Milligan and Murphy is an absorbing read from start to finish. The brothers are interesting protagonists with nothing spectacular about them in appearance or skills. They are just two ordinary men that have lived the same empty existence for so many years they know nothing else. They could so easily have worked at the farm and stayed home with little change but instead they step away from their familiar realities in search of ultimate answers.
Originally posted on Tweedle Dee and Tweedle Dave on 21st October 2012
Opening a novel with a quote, particularly one from a writer as universally celebrated as Samuel Beckett, risks much. A reader is apt to spend a good deal of the novel comparing the works of the writer before him to those of the great master, fall into a reverie about how great was the work of the great master, and lose track of what the book in hand is going on about. Jim Murdoch, the author of Milligan and Murphy (Fandango Virtual, 180 pages), assumes that risk.
The heading quote, taken from Beckett's 1946 novel Mercier and Camier, that Murdoch chose for his novel announces that Milligan and Murphy will be a pastiche of M&C, considered by many contemporary critics to be a key transitional work between modernist and absurdist Beckett. Murdoch borrows Beckett's tropes from M&C: the two peripatetic, chatterbox tramps; the vaguely mid-20th century Irish setting; the occasionally snarky omniscient narrator; the riffs chock full of cracker-barrel philosophy; the yearning to escape provincial life.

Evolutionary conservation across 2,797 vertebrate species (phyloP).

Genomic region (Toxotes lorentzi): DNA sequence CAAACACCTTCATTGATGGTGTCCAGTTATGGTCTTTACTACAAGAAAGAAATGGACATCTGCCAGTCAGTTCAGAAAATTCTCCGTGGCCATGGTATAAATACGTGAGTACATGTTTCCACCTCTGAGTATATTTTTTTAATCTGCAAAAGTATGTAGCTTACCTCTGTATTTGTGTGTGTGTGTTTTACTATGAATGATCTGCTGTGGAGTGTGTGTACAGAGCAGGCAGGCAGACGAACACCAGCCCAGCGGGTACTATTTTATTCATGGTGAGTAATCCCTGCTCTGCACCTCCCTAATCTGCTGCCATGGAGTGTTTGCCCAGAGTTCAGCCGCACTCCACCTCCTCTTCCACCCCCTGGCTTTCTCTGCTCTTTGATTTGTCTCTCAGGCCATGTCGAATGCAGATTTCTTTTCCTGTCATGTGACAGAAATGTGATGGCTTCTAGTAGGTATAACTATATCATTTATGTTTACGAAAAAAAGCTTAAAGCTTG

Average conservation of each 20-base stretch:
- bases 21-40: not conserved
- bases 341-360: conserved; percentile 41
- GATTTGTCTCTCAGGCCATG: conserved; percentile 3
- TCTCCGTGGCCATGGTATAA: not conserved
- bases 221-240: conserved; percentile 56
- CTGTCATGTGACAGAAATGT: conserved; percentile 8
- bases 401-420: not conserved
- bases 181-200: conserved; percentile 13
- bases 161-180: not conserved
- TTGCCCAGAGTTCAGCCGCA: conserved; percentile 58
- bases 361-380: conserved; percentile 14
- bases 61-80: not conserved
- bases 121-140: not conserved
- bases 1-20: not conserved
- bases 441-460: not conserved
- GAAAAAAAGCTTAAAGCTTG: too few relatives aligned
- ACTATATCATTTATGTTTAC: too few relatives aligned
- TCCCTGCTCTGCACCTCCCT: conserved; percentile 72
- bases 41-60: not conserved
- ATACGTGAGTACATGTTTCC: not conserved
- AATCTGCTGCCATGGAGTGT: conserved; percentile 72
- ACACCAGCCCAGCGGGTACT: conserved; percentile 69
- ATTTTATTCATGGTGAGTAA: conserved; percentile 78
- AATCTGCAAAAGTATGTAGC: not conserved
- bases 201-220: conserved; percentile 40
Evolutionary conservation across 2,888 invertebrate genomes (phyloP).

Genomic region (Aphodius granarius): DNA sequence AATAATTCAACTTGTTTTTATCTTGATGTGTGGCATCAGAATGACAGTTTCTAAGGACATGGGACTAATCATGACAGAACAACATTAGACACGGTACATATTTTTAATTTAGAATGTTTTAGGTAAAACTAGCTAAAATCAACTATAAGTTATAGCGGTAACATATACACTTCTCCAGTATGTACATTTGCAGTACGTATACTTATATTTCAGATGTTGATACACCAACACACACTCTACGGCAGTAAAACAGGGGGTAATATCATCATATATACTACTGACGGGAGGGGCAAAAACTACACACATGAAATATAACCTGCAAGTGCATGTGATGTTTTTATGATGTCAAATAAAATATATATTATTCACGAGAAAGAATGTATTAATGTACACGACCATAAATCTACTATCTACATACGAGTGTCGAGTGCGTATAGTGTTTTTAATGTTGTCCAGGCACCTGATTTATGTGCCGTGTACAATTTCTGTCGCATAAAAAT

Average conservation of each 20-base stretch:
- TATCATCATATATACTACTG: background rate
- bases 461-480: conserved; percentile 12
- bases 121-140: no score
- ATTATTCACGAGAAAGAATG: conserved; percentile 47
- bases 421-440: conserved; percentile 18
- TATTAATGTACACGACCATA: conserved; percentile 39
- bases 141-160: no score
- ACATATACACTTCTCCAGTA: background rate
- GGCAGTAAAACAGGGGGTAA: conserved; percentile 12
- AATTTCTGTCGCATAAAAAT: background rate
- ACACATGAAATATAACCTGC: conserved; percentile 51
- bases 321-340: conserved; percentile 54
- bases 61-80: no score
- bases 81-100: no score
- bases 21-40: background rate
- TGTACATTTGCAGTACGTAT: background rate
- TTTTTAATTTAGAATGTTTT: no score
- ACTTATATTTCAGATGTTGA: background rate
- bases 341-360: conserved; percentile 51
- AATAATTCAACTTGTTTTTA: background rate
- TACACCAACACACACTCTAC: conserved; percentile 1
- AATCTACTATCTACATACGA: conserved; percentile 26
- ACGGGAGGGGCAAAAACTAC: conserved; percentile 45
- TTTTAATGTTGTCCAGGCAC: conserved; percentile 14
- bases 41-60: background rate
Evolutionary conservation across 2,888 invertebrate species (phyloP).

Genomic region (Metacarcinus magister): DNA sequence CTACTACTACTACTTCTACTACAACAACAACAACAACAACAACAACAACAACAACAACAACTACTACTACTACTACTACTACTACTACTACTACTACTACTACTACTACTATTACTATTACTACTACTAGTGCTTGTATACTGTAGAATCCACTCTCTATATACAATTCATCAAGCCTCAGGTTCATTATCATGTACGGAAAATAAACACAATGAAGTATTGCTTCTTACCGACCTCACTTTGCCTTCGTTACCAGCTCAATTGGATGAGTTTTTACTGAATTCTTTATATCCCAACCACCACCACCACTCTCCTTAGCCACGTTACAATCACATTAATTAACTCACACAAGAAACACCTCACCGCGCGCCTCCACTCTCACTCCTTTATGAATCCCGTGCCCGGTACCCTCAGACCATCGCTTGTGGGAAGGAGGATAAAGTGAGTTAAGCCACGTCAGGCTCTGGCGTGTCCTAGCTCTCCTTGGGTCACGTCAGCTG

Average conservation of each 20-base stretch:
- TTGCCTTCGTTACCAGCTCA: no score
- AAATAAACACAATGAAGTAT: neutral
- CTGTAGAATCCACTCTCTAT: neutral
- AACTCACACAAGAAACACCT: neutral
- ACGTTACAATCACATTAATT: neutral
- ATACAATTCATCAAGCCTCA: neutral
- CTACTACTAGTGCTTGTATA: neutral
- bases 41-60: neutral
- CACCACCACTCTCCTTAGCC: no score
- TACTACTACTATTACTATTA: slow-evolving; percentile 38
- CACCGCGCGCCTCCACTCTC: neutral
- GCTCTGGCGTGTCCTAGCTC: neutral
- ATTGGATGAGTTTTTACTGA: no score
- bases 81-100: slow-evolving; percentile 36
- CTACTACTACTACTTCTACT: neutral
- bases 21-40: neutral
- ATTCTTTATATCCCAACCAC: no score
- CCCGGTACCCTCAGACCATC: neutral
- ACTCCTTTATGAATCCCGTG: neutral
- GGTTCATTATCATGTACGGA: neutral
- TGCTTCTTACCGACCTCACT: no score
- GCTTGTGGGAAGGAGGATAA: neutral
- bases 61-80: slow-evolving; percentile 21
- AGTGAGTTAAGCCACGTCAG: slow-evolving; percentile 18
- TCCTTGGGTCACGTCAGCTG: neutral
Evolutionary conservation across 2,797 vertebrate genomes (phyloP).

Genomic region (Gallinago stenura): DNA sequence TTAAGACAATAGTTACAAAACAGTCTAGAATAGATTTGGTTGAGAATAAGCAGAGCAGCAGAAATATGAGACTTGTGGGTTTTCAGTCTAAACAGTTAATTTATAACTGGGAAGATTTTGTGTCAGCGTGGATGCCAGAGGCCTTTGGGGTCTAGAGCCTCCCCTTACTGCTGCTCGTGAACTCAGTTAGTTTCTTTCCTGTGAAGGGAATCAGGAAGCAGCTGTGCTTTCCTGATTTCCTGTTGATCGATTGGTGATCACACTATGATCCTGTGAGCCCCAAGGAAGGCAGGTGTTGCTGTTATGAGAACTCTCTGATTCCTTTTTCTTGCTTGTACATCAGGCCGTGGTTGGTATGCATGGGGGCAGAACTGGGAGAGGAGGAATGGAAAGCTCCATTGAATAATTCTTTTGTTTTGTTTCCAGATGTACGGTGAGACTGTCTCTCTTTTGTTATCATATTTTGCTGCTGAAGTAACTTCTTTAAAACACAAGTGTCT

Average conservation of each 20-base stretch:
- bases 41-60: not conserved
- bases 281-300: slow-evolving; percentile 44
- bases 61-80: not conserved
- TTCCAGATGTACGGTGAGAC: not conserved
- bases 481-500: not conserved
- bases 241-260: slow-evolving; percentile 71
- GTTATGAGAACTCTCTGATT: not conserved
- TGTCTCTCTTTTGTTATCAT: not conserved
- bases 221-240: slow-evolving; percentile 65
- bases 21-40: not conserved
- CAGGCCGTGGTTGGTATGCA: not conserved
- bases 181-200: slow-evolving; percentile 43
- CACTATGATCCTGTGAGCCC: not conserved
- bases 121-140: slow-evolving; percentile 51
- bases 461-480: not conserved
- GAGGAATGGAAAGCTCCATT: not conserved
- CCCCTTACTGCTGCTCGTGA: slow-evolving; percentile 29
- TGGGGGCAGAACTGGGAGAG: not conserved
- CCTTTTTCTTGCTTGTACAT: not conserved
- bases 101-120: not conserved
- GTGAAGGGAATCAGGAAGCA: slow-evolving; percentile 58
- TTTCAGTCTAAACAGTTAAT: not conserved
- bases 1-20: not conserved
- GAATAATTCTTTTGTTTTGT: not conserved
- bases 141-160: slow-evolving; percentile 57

Murdoch certainly puts on a fine pastiche. Obviously he put a great deal of effort into nailing Beckett's tone and rhythm. Often, he succeeds:
"For the love of God! What is it now?"
"Tell me a story."
"I've run out of stories. You've heard them all."
"I have not."
"Do you want to hear The Piper and the Pooka?"
"Not that one."
"What about How Thomas Connolly Met the Banshee."
"Are you trying to scare the bejaysus out of me?"
"Well what story would you have me tell you?"
"Something new, Murphy, something I've never heard before."
"There's nothing new under the sun and all the sun does is cast shadows to remind us we're mortal. It's the oldest story in the book. It's the only story in the book. Now, go to sleep, Milligan."
It is fun to read passages like this. Indeed, it takes me back to the time that a friend and I caught a production of Waiting For Godot at the Moore Theatre in Seattle about a half-dozen years ago. Five actors from the Gate Theater of Dublin performed Vladimir, Estragon, Pozzo, Lucky, and the Boy. The jokes play so much better with an Irish lilt. Did you know that Samuel Beckett's assistant was involved in the production?
I'm sorry. I'm supposed to be reviewing Milligan and Murphy.